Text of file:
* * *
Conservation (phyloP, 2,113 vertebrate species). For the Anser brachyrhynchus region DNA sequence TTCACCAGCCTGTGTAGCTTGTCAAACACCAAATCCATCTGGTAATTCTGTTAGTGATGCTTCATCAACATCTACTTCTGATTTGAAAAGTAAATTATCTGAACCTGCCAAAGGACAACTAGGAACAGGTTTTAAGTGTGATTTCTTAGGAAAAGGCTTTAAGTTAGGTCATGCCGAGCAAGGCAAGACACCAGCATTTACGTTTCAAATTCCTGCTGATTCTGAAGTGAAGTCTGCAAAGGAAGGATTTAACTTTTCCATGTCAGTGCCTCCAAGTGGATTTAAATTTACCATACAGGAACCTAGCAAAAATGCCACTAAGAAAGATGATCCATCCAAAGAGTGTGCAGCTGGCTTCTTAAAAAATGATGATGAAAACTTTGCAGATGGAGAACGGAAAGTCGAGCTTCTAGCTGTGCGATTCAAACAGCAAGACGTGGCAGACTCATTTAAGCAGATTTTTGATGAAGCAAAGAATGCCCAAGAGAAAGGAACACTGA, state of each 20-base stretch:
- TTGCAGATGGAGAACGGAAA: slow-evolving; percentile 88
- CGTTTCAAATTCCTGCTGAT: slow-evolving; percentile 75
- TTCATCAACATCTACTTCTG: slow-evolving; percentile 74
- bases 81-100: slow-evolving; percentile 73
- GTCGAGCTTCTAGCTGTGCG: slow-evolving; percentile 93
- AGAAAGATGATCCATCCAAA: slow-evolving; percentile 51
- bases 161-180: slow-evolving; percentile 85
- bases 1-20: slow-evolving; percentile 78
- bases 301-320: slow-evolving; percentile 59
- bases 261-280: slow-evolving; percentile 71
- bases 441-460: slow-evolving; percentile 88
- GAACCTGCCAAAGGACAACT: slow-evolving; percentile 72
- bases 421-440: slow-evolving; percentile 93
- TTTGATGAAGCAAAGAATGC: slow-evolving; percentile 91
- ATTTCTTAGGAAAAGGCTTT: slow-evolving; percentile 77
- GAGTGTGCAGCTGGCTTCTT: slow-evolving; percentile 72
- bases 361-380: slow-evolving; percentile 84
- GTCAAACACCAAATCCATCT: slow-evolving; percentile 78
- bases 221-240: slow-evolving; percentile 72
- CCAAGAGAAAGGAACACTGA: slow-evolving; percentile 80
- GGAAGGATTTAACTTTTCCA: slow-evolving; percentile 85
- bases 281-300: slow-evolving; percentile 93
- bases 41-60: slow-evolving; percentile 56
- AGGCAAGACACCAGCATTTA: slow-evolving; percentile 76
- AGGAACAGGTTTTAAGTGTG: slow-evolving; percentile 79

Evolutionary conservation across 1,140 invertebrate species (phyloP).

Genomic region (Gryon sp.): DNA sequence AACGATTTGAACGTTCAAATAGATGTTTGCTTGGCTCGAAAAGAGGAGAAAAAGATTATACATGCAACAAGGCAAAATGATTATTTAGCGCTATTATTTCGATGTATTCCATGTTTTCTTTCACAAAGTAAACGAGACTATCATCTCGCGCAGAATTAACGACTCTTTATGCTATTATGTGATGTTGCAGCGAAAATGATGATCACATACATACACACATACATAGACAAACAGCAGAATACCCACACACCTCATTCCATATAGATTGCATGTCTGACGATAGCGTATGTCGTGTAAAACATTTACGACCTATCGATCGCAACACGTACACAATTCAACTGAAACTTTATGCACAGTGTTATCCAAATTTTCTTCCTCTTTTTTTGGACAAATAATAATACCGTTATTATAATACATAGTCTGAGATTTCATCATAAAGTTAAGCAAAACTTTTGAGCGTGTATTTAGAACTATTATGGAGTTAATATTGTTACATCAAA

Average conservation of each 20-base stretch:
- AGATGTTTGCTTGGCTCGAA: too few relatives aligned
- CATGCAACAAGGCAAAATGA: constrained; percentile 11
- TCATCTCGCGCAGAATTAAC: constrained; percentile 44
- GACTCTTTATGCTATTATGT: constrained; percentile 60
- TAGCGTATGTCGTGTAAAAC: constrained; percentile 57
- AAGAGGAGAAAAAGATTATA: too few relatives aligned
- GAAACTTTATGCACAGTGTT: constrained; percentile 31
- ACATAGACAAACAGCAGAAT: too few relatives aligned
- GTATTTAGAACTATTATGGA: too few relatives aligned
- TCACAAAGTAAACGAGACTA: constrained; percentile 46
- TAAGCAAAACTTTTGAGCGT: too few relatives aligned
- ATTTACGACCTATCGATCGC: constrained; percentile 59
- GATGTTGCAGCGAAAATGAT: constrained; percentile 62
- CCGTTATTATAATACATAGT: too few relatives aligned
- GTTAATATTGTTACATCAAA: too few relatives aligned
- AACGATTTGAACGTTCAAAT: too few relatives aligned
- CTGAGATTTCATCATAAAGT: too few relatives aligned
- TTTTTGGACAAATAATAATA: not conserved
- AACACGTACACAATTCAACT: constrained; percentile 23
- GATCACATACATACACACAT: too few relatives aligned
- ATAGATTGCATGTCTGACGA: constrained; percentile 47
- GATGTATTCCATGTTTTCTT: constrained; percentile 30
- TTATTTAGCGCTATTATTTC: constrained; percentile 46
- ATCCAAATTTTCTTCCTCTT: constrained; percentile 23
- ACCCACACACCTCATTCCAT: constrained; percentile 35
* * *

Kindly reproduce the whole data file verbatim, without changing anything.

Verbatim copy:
Conservation (phyloP, 2,113 vertebrate species). For the Anser brachyrhynchus region DNA sequence TTCACCAGCCTGTGTAGCTTGTCAAACACCAAATCCATCTGGTAATTCTGTTAGTGATGCTTCATCAACATCTACTTCTGATTTGAAAAGTAAATTATCTGAACCTGCCAAAGGACAACTAGGAACAGGTTTTAAGTGTGATTTCTTAGGAAAAGGCTTTAAGTTAGGTCATGCCGAGCAAGGCAAGACACCAGCATTTACGTTTCAAATTCCTGCTGATTCTGAAGTGAAGTCTGCAAAGGAAGGATTTAACTTTTCCATGTCAGTGCCTCCAAGTGGATTTAAATTTACCATACAGGAACCTAGCAAAAATGCCACTAAGAAAGATGATCCATCCAAAGAGTGTGCAGCTGGCTTCTTAAAAAATGATGATGAAAACTTTGCAGATGGAGAACGGAAAGTCGAGCTTCTAGCTGTGCGATTCAAACAGCAAGACGTGGCAGACTCATTTAAGCAGATTTTTGATGAAGCAAAGAATGCCCAAGAGAAAGGAACACTGA, state of each 20-base stretch:
- TTGCAGATGGAGAACGGAAA: slow-evolving; percentile 88
- CGTTTCAAATTCCTGCTGAT: slow-evolving; percentile 75
- TTCATCAACATCTACTTCTG: slow-evolving; percentile 74
- bases 81-100: slow-evolving; percentile 73
- GTCGAGCTTCTAGCTGTGCG: slow-evolving; percentile 93
- AGAAAGATGATCCATCCAAA: slow-evolving; percentile 51
- bases 161-180: slow-evolving; percentile 85
- bases 1-20: slow-evolving; percentile 78
- bases 301-320: slow-evolving; percentile 59
- bases 261-280: slow-evolving; percentile 71
- bases 441-460: slow-evolving; percentile 88
- GAACCTGCCAAAGGACAACT: slow-evolving; percentile 72
- bases 421-440: slow-evolving; percentile 93
- TTTGATGAAGCAAAGAATGC: slow-evolving; percentile 91
- ATTTCTTAGGAAAAGGCTTT: slow-evolving; percentile 77
- GAGTGTGCAGCTGGCTTCTT: slow-evolving; percentile 72
- bases 361-380: slow-evolving; percentile 84
- GTCAAACACCAAATCCATCT: slow-evolving; percentile 78
- bases 221-240: slow-evolving; percentile 72
- CCAAGAGAAAGGAACACTGA: slow-evolving; percentile 80
- GGAAGGATTTAACTTTTCCA: slow-evolving; percentile 85
- bases 281-300: slow-evolving; percentile 93
- bases 41-60: slow-evolving; percentile 56
- AGGCAAGACACCAGCATTTA: slow-evolving; percentile 76
- AGGAACAGGTTTTAAGTGTG: slow-evolving; percentile 79

Evolutionary conservation across 1,140 invertebrate species (phyloP).

Genomic region (Gryon sp.): DNA sequence AACGATTTGAACGTTCAAATAGATGTTTGCTTGGCTCGAAAAGAGGAGAAAAAGATTATACATGCAACAAGGCAAAATGATTATTTAGCGCTATTATTTCGATGTATTCCATGTTTTCTTTCACAAAGTAAACGAGACTATCATCTCGCGCAGAATTAACGACTCTTTATGCTATTATGTGATGTTGCAGCGAAAATGATGATCACATACATACACACATACATAGACAAACAGCAGAATACCCACACACCTCATTCCATATAGATTGCATGTCTGACGATAGCGTATGTCGTGTAAAACATTTACGACCTATCGATCGCAACACGTACACAATTCAACTGAAACTTTATGCACAGTGTTATCCAAATTTTCTTCCTCTTTTTTTGGACAAATAATAATACCGTTATTATAATACATAGTCTGAGATTTCATCATAAAGTTAAGCAAAACTTTTGAGCGTGTATTTAGAACTATTATGGAGTTAATATTGTTACATCAAA

Average conservation of each 20-base stretch:
- AGATGTTTGCTTGGCTCGAA: too few relatives aligned
- CATGCAACAAGGCAAAATGA: constrained; percentile 11
- TCATCTCGCGCAGAATTAAC: constrained; percentile 44
- GACTCTTTATGCTATTATGT: constrained; percentile 60
- TAGCGTATGTCGTGTAAAAC: constrained; percentile 57
- AAGAGGAGAAAAAGATTATA: too few relatives aligned
- GAAACTTTATGCACAGTGTT: constrained; percentile 31
- ACATAGACAAACAGCAGAAT: too few relatives aligned
- GTATTTAGAACTATTATGGA: too few relatives aligned
- TCACAAAGTAAACGAGACTA: constrained; percentile 46
- TAAGCAAAACTTTTGAGCGT: too few relatives aligned
- ATTTACGACCTATCGATCGC: constrained; percentile 59
- GATGTTGCAGCGAAAATGAT: constrained; percentile 62
- CCGTTATTATAATACATAGT: too few relatives aligned
- GTTAATATTGTTACATCAAA: too few relatives aligned
- AACGATTTGAACGTTCAAAT: too few relatives aligned
- CTGAGATTTCATCATAAAGT: too few relatives aligned
- TTTTTGGACAAATAATAATA: not conserved
- AACACGTACACAATTCAACT: constrained; percentile 23
- GATCACATACATACACACAT: too few relatives aligned
- ATAGATTGCATGTCTGACGA: constrained; percentile 47
- GATGTATTCCATGTTTTCTT: constrained; percentile 30
- TTATTTAGCGCTATTATTTC: constrained; percentile 46
- ATCCAAATTTTCTTCCTCTT: constrained; percentile 23
- ACCCACACACCTCATTCCAT: constrained; percentile 35